Young architect and El Amarillo native Marcela Ojeda has spearheaded the project to beautify her village. We talked recently during a tour of El Amarillo about the project’s history and impact.
Q. How did you meet Doug and get to know the Pumalin project?
I grew up right here in El Amarillo, and my parents run a simple bed and breakfast here. When the Pumalin team started working in the southern part of the park in 2002, they needed a place to stay, and so started coming to my parents’ place. One day, Doug stopped in to chat with my parents, and heard that I was studying architecture at university. Knowing we had a resident architect-in-training, he started planning out a village beautification effort. Ale Retenal, a long-time Pumalin team member, hired me to work over the summer of 2005 while I was in school.
Q. How did the first years of the project go?
As we started developing the idea of this project, we did not want to start with my parents’ house, because that would seem biased. Some were hesitant to work with us initially, because they did not understand why we’d help them fix up their house. However, our neighbor across the street offered her house as the “pilot project”—more because she knew and trusted my family than because she agreed with the project. We painted her house, built a new fence, did landscaping work, built a new shed, and more. Once others saw the transformation, they became more open to the idea of the project.
For the first year or two, I spent a lot of time talking to various families about the project, to minimize suspicion and find new people to work with. With each family who joined the project, I would talk with them about what color paint they wanted, what sort of fence, ideas for landscaping, etc. I give suggestions and ideas: usually people want advice on what colors look best together and what fence style would fit their property.
Gradually, convincing people has become easier and easier, to the point that now, we have a long list of people waiting for us to help them out. We’re working as fast as possible, but almost everyone wants help! There are only so many painters around El Amarillo, and only so many sunny days, so there is a limit to how much we can accomplish each season.
Q. Describe one of the fix-up jobs you’ve worked on.
One of my favorite jobs has been the clean up of Supermarcado Las Rosas, a simple market with some rooms for tourists upstairs. The woman who runs it is old and sickly, and has to take care of several grandchildren, all by herself. Her business was struggling, as the structure was ramshackle and not very appealing to tourists, and she had no other means of supporting herself and her family. We gave the building a dramatic facelift: improving its structural integrity, cleaning up the inside to give the family better living conditions and offer better accommodations to tourists, and painting it a bright, cheerful red with blue trim.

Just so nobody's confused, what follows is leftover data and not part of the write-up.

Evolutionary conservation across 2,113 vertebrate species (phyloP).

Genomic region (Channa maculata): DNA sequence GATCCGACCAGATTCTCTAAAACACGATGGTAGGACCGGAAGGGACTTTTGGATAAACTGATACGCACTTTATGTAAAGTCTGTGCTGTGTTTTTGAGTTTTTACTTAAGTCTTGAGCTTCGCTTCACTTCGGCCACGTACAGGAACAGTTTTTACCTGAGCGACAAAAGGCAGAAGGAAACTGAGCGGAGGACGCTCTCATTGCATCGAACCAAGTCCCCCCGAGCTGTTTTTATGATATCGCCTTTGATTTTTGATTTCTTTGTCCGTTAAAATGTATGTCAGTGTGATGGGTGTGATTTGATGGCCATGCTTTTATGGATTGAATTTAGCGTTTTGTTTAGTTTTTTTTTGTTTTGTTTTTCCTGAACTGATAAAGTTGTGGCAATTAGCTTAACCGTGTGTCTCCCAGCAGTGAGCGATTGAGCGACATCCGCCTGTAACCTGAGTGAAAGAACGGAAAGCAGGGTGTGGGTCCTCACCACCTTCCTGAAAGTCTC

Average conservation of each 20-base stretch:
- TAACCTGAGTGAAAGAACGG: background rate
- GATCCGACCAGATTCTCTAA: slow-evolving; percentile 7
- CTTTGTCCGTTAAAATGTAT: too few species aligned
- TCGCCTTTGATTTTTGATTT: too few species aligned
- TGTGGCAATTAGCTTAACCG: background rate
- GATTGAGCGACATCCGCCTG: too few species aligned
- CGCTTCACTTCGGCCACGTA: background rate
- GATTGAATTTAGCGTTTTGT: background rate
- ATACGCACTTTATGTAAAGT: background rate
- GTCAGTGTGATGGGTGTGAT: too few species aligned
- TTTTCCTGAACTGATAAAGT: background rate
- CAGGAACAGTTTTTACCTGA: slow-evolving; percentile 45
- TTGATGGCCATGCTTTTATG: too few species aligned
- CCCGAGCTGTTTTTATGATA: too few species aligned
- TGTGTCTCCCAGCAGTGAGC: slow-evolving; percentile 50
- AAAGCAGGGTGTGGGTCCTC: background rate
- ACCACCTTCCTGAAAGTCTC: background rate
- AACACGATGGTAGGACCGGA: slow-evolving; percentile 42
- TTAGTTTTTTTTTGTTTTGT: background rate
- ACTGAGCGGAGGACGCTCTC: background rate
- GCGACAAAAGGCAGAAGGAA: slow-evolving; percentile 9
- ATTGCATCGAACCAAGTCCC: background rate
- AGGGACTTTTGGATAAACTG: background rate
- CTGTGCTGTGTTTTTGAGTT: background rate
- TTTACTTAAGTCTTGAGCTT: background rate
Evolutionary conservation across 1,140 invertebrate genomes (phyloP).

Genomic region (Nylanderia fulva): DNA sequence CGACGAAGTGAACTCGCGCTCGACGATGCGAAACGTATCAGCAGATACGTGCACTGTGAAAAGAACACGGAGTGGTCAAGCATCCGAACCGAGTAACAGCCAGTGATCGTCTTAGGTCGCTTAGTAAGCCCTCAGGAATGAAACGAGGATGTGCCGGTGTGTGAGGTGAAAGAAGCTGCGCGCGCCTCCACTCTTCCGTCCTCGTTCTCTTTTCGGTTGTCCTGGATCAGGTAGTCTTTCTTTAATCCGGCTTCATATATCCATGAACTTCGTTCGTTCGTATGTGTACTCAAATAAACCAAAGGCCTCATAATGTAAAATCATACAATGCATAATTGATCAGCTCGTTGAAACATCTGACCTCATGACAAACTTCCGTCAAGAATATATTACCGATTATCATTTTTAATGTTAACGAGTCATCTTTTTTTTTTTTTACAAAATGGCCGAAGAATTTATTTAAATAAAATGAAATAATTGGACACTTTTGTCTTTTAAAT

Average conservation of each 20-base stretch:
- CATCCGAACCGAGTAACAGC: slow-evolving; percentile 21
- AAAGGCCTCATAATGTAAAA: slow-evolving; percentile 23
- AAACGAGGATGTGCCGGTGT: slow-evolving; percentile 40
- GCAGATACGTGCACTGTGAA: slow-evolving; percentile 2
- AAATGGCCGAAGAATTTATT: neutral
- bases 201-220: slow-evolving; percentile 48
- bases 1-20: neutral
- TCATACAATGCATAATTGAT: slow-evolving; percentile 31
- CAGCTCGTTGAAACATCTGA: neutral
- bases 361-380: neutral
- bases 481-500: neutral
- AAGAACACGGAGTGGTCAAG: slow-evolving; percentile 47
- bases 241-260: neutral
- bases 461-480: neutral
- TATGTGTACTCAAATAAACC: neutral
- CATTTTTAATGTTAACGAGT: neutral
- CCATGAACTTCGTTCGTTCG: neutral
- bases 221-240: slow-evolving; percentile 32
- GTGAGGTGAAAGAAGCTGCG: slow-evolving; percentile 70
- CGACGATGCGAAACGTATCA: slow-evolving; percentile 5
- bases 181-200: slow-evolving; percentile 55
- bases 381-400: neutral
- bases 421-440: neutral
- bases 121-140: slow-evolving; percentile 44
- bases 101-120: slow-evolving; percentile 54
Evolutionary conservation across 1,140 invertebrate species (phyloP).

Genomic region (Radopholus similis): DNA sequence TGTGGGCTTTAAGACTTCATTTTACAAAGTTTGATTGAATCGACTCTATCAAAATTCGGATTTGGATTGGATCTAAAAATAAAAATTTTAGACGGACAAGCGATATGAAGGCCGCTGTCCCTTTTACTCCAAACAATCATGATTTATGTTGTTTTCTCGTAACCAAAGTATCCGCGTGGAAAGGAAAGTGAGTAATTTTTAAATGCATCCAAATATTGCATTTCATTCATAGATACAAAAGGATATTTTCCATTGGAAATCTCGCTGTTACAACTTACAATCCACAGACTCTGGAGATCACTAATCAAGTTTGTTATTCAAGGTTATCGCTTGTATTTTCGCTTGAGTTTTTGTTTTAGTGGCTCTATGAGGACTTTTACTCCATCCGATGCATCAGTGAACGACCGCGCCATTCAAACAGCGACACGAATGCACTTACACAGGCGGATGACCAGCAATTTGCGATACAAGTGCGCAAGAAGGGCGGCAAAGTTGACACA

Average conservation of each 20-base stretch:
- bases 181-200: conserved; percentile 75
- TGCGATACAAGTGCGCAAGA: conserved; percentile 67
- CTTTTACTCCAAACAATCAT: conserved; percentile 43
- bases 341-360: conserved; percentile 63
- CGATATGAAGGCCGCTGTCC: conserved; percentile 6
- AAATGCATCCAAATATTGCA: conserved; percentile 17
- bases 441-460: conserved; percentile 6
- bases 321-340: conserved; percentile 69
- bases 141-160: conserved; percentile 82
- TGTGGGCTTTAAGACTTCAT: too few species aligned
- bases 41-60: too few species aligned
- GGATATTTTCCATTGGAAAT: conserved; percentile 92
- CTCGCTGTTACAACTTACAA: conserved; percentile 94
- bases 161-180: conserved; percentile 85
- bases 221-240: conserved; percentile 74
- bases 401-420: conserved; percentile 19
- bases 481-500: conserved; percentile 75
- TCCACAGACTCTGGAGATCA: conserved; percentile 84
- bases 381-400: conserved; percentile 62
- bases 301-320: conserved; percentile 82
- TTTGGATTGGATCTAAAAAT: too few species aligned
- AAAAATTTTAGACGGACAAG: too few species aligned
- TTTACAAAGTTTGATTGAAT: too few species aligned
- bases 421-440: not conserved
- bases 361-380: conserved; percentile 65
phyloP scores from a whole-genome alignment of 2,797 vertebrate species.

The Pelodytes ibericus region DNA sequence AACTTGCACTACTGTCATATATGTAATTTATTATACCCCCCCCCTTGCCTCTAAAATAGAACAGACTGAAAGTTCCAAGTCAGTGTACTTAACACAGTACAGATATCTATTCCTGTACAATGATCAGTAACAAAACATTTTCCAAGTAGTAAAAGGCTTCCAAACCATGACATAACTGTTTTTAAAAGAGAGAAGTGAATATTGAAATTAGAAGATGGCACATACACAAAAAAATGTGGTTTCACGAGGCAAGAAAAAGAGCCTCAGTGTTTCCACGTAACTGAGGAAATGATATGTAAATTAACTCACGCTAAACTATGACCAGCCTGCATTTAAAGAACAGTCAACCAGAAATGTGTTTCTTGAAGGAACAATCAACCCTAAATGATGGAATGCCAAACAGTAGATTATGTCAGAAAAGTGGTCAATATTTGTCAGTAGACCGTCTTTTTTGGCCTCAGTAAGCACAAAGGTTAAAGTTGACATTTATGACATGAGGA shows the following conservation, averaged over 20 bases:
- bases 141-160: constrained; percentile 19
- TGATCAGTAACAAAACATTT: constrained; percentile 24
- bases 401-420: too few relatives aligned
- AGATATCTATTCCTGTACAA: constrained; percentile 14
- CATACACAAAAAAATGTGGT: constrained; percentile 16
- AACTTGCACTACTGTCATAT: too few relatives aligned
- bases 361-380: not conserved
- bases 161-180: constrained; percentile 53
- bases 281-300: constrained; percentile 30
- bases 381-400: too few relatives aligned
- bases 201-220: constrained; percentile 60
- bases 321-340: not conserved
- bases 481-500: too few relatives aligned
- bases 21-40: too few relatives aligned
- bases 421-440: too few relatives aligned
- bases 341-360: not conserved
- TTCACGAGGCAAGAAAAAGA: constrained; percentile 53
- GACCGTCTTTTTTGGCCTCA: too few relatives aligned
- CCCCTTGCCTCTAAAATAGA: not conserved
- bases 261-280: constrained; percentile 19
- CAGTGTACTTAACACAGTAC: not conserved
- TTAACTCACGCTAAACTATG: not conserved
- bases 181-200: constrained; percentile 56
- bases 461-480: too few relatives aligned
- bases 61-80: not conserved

When Doug and I visited her last fall, she came out crying, telling us how much we had changed her life, and how much she enjoyed working with our crew. Not only did she appreciate the fix-ups to her house, but she also savored the help and friendship of the workmen from our team who spent time with her. She told us that she would never have had the money or energy to do the remodeling herself, but that she and her family would do their best to keep the building in good shape going forward.
Q. How would you describe the architectural style of the town?
Our goal was to use a vernacular style here that fit with pre-existing buildings and used familiar materials. We’ve developed “chirimbolos”—architectural details that add a touch of decoration and style to simple structures. Our sign shop, headed by the inveterate craftsman Dante, creates wood detailing that really spruce up the houses. Each house has a slightly different style, but they are variations on a theme.
I enjoy working with corrugated tin, because it is so typical in this region. Some architects might look down on it, but it is functional and durable, and when used correctly, can be appealing as well. Finding a style that is inexpensive and accessible to our neighbors is an interesting challenge, but a fun one.
Q. What have been the biggest results of the project?
Cleaning up the town has changed the outlook of the community. There is much more recognization of the beauty we live with, and sense of opportunity in our location. Moreover, our neighboring towns would like to imitate what we have done. We just had a visit from a man from Puerto Cardenas, south on the Carretera Austral, who wants to start a similar town fix-up there. El Amarillo is now the pride of the region, instead of a forgotten little town. As an architect, it’s inspiring to see how changing the physical appearance of a place can change its spirit as well.